Sunday, January 21, 2007

Little Johnny Jewel (Parts 1 & 2) (1977) – Television

Little Johnny Jewel was a victim of the duality: the creative icon who was “just trying to tell a vision” (pun obviously intended), encouraged to go for it without the restrictions of responsibility; the strung-out drug addict whose wealth of avant-garde ideas came at the expense of his lucidity. In this tale of an artist going vacant, Tom Verlaine champions JJ, whose drug habit has him living permanently in flux between consciousness, hallucination and dreams.

In batches of intermittent punctuation between Verlaine’s atonal yelps, Fred Smith’s drooping three-note bass riff dollops in chunky clicks over the drizzle and hiss of hi-hats and jittery kick drum palpitating with arrhythmic rapidity, as prickles of guitar teeter and lurch errantly. As the band hits its stride, Richard Lloyd’s ambling guitar chords strike a counterbalance to Verlaine’s soloing paroxysms—symptomatic manifestations of an obsessive compulsive disorder, feverishly scrubbing and scraping the fretboard clean of its notes before yielding for the moral of the story.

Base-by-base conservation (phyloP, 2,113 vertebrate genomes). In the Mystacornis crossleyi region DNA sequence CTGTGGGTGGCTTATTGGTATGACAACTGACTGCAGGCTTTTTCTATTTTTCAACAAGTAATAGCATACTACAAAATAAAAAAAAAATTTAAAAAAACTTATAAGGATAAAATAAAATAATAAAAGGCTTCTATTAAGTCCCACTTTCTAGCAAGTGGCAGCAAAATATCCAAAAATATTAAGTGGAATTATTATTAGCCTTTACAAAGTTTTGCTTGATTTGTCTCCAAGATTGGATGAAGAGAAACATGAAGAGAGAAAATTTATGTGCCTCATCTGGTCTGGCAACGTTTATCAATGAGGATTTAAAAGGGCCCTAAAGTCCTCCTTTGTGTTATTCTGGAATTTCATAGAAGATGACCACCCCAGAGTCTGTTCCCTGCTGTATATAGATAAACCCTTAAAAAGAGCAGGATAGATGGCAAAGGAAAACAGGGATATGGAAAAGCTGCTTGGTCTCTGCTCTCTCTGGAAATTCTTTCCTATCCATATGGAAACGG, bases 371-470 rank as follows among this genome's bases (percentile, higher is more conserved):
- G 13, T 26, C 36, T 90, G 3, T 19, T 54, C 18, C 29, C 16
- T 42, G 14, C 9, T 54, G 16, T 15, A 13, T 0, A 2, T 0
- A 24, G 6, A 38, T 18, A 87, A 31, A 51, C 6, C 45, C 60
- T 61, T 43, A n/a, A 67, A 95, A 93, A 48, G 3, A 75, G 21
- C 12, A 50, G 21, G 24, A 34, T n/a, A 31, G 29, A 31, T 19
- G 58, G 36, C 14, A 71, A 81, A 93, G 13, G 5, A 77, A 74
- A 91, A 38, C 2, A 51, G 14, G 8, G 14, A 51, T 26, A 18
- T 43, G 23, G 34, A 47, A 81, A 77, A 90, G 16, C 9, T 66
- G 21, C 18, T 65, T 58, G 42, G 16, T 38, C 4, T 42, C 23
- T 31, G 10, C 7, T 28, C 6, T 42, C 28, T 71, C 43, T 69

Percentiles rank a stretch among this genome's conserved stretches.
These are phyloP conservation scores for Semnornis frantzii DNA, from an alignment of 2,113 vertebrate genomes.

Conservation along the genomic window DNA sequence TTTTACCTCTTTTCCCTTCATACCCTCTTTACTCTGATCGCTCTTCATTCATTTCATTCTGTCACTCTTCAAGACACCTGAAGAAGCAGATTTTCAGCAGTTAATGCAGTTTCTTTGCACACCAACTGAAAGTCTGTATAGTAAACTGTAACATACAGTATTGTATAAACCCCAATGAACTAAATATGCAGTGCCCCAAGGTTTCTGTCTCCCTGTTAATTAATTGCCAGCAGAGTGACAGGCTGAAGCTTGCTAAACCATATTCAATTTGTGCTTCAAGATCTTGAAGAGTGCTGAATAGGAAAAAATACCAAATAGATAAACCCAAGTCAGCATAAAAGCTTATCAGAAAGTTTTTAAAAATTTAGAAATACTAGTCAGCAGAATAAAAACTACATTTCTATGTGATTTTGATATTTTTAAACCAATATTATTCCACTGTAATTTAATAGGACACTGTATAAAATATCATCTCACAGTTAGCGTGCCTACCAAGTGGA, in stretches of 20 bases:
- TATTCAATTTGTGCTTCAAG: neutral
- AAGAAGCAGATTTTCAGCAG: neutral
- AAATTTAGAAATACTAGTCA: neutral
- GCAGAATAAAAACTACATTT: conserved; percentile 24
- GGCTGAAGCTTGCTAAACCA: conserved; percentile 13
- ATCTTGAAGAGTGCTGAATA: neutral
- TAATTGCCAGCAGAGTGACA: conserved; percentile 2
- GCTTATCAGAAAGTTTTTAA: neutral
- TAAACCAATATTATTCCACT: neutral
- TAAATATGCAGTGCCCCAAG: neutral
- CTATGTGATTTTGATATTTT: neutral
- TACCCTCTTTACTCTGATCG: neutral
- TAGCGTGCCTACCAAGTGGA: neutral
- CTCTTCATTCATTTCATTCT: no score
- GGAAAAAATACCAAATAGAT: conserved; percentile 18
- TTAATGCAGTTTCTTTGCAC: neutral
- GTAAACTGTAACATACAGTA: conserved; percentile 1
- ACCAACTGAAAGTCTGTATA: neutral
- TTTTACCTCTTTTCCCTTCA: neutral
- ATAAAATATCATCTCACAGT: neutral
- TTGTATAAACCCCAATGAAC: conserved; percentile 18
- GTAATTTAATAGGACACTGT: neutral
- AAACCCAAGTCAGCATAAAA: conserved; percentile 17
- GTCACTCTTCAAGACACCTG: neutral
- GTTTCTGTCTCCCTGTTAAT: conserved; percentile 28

In the end, all Johnny Jewel wants is for us to acknowledge his sacrifice in the name of art. “[H]e’s paid the price,” the least we can do is count the cost.

  • Listen to "Little Johnny Jewel (Parts 1 & 2)" and purchase from iTunes Music Store.
  • No comments: